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Home » Disaster Preparedness » VII. Extremity Burns in an Austere Environment (continued)

VII. Extremity Burns in an Austere Environment (continued)

CPT Daniel Stinner, M.D.

  

B. Define early management of extremity burns 
 
I. Early Wound Management
            A. Introduction
                        1. not necessary to perform immediately, but should be done within first 24 hours
                        2. ensure patient receives adequate pain medicine, as wound care can be very painful
            B. Goal           
                        1. set conditions for wound closure
                        2. prevent burn wound sepsis – combat burns and burns in austere environment are contaminated, dirty wounds
            C. Steps
                        1. best performed in warm, clean environment with anesthesia support
                        2. chlorhexidene gluconate (Hibiclens, Zeneca Pharmaceuticals, Wilmington, DE) cleansing
                                    a. scrub all exposed skin with surgical antimicrobial cleansing solution
                                    b. saline should be used for face due to irritation that can be caused by cleansing solutions (see figure 6)
                        3. debridement – all foreign bodies must be removed and blisters unroofed
                        4. topical antimicrobial agents – various agents available with different frequencies of application
                                    a. providers in the field should simply cover the wounds with dressings and not apply topical ointments or burn creams5
                                    b. common examples:1% silver sulfadiazine (Silvadene, Monarch Pharmaceuticals, Bristol, TN or 11.1% mafenide acetate (Sulfamylon, Bertek Pharmaceuticals, Morgantown, WV), applied thick (1/16 to 1/8 inch thick)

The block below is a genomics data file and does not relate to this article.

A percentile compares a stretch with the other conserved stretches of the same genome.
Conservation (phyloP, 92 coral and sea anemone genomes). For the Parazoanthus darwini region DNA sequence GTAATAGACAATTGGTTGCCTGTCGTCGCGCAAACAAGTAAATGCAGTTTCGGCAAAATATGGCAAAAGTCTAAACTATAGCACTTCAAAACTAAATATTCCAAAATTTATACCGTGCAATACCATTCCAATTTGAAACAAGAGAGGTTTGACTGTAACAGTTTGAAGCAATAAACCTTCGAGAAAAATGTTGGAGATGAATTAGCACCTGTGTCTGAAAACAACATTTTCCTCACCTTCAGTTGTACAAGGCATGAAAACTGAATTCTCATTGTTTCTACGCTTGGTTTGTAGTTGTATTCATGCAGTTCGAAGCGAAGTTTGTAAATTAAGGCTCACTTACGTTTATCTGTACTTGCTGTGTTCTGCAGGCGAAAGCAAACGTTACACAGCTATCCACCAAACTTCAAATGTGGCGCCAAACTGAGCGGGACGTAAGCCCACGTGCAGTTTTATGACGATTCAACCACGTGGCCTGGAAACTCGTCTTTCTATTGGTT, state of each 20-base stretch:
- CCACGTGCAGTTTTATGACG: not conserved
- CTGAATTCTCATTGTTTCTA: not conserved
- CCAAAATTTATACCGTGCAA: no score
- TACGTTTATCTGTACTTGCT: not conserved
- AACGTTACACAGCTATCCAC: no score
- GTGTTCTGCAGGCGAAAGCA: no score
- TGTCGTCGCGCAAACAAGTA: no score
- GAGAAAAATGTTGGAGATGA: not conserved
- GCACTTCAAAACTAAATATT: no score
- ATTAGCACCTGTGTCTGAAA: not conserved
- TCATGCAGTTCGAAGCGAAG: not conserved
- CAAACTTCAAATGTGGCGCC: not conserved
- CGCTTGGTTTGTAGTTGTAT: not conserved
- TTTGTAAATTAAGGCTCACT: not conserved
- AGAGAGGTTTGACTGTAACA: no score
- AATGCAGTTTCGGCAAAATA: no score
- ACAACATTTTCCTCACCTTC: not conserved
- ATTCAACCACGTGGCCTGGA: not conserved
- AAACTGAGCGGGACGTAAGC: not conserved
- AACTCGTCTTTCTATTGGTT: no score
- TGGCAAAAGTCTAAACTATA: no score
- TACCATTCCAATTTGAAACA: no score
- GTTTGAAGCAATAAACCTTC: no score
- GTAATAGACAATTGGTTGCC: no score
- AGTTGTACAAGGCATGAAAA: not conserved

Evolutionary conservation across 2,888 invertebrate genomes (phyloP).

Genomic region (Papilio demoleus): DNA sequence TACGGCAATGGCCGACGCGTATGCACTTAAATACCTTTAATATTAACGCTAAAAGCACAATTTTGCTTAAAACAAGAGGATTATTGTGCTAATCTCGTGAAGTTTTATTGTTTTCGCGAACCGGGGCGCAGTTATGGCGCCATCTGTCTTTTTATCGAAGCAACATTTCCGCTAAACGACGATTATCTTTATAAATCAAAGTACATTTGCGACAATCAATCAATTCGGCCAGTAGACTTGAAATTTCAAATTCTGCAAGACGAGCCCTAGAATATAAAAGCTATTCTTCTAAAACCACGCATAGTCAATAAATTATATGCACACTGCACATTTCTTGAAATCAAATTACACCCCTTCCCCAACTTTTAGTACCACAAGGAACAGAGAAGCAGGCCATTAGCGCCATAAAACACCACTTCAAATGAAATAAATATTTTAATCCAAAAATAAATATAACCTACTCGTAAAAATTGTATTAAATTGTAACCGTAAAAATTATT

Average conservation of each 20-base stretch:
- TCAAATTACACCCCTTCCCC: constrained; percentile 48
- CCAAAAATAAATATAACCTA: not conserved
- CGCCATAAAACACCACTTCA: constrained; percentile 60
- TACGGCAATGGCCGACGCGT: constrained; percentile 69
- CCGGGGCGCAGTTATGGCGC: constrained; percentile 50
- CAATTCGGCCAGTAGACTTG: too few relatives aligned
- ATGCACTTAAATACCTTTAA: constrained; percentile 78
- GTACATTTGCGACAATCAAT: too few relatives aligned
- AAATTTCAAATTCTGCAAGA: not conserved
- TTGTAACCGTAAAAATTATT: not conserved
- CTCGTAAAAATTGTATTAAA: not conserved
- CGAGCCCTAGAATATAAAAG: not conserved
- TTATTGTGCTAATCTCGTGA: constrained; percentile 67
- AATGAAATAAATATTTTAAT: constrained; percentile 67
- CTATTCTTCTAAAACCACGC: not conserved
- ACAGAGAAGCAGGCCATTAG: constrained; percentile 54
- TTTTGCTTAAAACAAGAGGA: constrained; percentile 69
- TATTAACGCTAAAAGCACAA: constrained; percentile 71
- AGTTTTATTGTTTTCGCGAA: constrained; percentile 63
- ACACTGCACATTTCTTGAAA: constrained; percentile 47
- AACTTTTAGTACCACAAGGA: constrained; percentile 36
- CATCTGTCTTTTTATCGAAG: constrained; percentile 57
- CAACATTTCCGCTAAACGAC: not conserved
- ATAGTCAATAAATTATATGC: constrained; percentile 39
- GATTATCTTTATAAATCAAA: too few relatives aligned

c. typically applied twice daily, but depends on topical agent used
                        5. dry, bulky dressings – applied to protect burned skin from environment and help minimize fluid losses through exposed skin
                                    a. silver-nylon dressings covered by gauze are ideal5
                        6. cold water treatment has been shown in animal studies to increase survival for large TBSA burns4
 
II. Special Considerations
            A. Large, open wounds in the area of the burn
                        1. Debride as normally would be done
                        2. Leave these wounds open
                        3. Use negative pressure/vacuum assisted closure devices for temporary coverage
            B. Extremity burn with fracture – can pose significant challenge, initial management in austere environment similar to in tertiary medical center
                        1. reduce and immobilize fracture
                                    a. skeletal traction – while common practice years ago and may be only option in austere environment, not ideal for patient transportation
                                    b. splint – typically easy to construct, but in patient with burn injury to same extremity, access to wound needed for daily wound care, also burned extremities tend to weep